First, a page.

Firstly, some background information is taken, veterinary history, shoeing, dentistry and any problems or behaviour issues noted.

Both static & dynamic assessment will be carried out to view the horse’s conformation, condition and gait, noting any asymmetry or irregularity.

General health and demeanour is noted along with muscle tone.

Your horse will need to be walked and trotted up so a level surface is required.

If a definite lameness is evident, the horse appears to be in ill health, or any contraindications noted, your horse will be referred back to your vet for investigation, and treatment will not be carried out.

If this is the case, just a call out charge will apply.

A warm up massage will assess muscle tone and prepare the body for further work. Depending on the needs of the horse this can be made to be relaxing or invigorating.

Horses show a release with a lick and chew, a yawn or sigh, and during the session, the horse’s reactions will be closely monitored.

Various massage strokes and techniques may be used after warm up to release tension, along with positional releases and Muscle Energy Techniques which are also effective to release tension.

Once warmed up with massage, mobilisations may be used to assess ROM and also loosen tight muscles and joints. Mobilisations can be applied to limbs and the whole length of horse from head to tail to increase flexibility, range of movement and aid proprioception.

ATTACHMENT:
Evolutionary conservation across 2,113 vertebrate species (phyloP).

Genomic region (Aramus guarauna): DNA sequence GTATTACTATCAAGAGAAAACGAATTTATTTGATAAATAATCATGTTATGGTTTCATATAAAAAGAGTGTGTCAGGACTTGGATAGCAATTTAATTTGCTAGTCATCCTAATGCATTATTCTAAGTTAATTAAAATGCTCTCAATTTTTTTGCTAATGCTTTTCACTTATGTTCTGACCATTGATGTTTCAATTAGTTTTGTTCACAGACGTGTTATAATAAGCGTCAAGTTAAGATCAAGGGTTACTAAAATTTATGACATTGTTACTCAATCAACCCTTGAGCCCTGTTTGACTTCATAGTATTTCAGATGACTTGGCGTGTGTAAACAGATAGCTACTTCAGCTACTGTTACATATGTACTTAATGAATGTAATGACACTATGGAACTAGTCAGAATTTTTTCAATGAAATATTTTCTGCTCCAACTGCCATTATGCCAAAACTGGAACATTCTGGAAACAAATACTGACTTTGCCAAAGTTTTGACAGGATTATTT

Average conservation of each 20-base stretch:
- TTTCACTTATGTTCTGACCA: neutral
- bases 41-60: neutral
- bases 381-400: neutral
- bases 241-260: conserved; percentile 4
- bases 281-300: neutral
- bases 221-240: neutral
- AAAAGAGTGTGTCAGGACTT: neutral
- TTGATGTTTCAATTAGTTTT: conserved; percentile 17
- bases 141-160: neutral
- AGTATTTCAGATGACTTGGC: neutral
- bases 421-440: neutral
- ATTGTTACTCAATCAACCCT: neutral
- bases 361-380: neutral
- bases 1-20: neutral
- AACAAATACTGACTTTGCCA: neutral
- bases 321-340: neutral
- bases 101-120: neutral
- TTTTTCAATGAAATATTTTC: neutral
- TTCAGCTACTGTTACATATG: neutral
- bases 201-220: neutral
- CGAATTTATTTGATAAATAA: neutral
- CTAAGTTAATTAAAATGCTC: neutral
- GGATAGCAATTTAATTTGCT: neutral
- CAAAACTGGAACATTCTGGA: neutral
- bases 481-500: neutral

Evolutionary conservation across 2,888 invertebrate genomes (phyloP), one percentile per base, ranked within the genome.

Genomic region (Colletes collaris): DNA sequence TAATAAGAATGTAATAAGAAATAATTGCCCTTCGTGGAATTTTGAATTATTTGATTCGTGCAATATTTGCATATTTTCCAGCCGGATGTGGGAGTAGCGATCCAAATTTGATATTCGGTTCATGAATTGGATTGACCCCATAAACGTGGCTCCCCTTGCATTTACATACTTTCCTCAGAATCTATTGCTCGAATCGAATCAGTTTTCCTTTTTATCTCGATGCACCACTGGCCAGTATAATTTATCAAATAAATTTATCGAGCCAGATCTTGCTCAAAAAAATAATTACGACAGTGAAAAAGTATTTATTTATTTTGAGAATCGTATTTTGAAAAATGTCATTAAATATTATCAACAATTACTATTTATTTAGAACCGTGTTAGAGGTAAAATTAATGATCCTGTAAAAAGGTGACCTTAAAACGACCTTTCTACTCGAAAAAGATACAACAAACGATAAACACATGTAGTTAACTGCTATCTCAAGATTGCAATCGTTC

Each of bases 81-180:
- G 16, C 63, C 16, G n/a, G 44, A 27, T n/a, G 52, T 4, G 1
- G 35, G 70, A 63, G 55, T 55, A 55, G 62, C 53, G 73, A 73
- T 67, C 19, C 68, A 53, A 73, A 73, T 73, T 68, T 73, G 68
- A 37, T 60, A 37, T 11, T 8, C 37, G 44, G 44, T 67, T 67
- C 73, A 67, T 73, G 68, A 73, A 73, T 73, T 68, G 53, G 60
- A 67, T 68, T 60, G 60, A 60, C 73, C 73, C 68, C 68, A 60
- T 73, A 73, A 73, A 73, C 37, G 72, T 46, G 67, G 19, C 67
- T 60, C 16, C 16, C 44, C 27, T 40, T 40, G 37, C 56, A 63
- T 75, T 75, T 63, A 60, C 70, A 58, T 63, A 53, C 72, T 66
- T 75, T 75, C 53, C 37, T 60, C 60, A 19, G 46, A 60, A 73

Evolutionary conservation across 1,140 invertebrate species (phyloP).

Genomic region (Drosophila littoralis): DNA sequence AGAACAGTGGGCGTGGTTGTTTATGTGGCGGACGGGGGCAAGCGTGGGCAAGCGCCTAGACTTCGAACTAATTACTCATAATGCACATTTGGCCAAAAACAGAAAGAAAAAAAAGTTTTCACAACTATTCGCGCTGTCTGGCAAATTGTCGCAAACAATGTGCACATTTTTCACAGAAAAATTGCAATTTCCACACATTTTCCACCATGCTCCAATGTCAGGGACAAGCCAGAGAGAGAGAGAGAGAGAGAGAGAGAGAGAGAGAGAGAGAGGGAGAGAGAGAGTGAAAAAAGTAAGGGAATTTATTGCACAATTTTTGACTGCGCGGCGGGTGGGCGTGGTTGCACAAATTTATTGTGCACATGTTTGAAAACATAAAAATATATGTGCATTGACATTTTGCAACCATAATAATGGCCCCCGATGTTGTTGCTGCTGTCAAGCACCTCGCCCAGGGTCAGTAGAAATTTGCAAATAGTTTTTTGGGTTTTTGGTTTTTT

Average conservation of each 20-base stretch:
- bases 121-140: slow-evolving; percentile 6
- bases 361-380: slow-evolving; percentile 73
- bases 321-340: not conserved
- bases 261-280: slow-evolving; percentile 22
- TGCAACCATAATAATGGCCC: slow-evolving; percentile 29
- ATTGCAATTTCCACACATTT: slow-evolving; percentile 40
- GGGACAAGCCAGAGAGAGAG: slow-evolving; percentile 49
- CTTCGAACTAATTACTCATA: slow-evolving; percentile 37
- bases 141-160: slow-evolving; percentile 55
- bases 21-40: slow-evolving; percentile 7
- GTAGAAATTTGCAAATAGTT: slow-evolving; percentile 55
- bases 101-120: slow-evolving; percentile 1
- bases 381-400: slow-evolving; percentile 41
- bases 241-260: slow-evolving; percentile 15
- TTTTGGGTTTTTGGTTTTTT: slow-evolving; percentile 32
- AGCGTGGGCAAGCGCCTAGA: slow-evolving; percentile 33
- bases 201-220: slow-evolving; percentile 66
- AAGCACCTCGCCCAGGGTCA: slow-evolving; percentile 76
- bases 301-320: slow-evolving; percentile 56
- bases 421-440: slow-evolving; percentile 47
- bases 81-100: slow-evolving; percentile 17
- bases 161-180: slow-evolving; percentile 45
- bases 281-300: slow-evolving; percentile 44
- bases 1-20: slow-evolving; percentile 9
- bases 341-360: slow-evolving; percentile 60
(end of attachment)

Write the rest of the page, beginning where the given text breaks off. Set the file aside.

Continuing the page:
This may include cranial work, cervicals and neck, C7/T1 junction, shoulder work, thoracolumbar mobilisations, pelvis, tail and limb stretches and mobilisations.

As a horse moves his muscles, this creates stress on a specific point. If a muscle does not relax fully after contracting, the muscle fibres can shorten, tightening the muscle. Tight muscles can lead to spasms, knots, muscle misalignment and blocked energy.

Direct pressure is required here, using thumb or supported fingers. Releasing a stress point can allow the muscle to relax again, allow the muscle fibres to lengthen and restore muscle function, thus restoring comfort, gait and performance.

Fascia is the connective tissue that surrounds and links all of the structures in the body.

Trauma and repetitive strain can cause areas of fascia to become dehydrated, hardened and stuck.

To release the fascia, a progressive gentle pressure stretch is applied to the tissue for a few minutes to allow the fascia to rehydrate and soften, restoring function and connectivity.  This encourages the smooth sliding of muscles and fascia so that restrictions are reduced. It can be effective in realigning joints which may have been pulled out of alignment by the restricted fascia.

Stretching aims to lengthen muscle fibres, once warmed up, in order to increase flexibility and joint range of motion.

Forelimb stretches can help to mobilize the cervical-thoracic region.

Hindlimb stretches can help to mobilize the thoracolumbar region, as well as affecting the muscles in the hind quarters.

Also bait assisted stretches can be used to stretch the neck and topline.

The owner may be shown some relevant stretches to do on a regular basis to further the improvement.


After treatment, the horse will generally be walked and trotted up to note any improvement, and to also help to disperse any toxins released by the bodywork.

Unless the massage is for a warm up only, usually at least 24hrs off work is advisable, maybe more, and turn out is often the best option.

Access to clean water is essential, to assist the removal of toxins.

Advice will be given regarding any stretches the owner can perform with the horse, and follow up treatment may be discussed if appropriate.

For referral cases, a report will be sent to your vet, if required.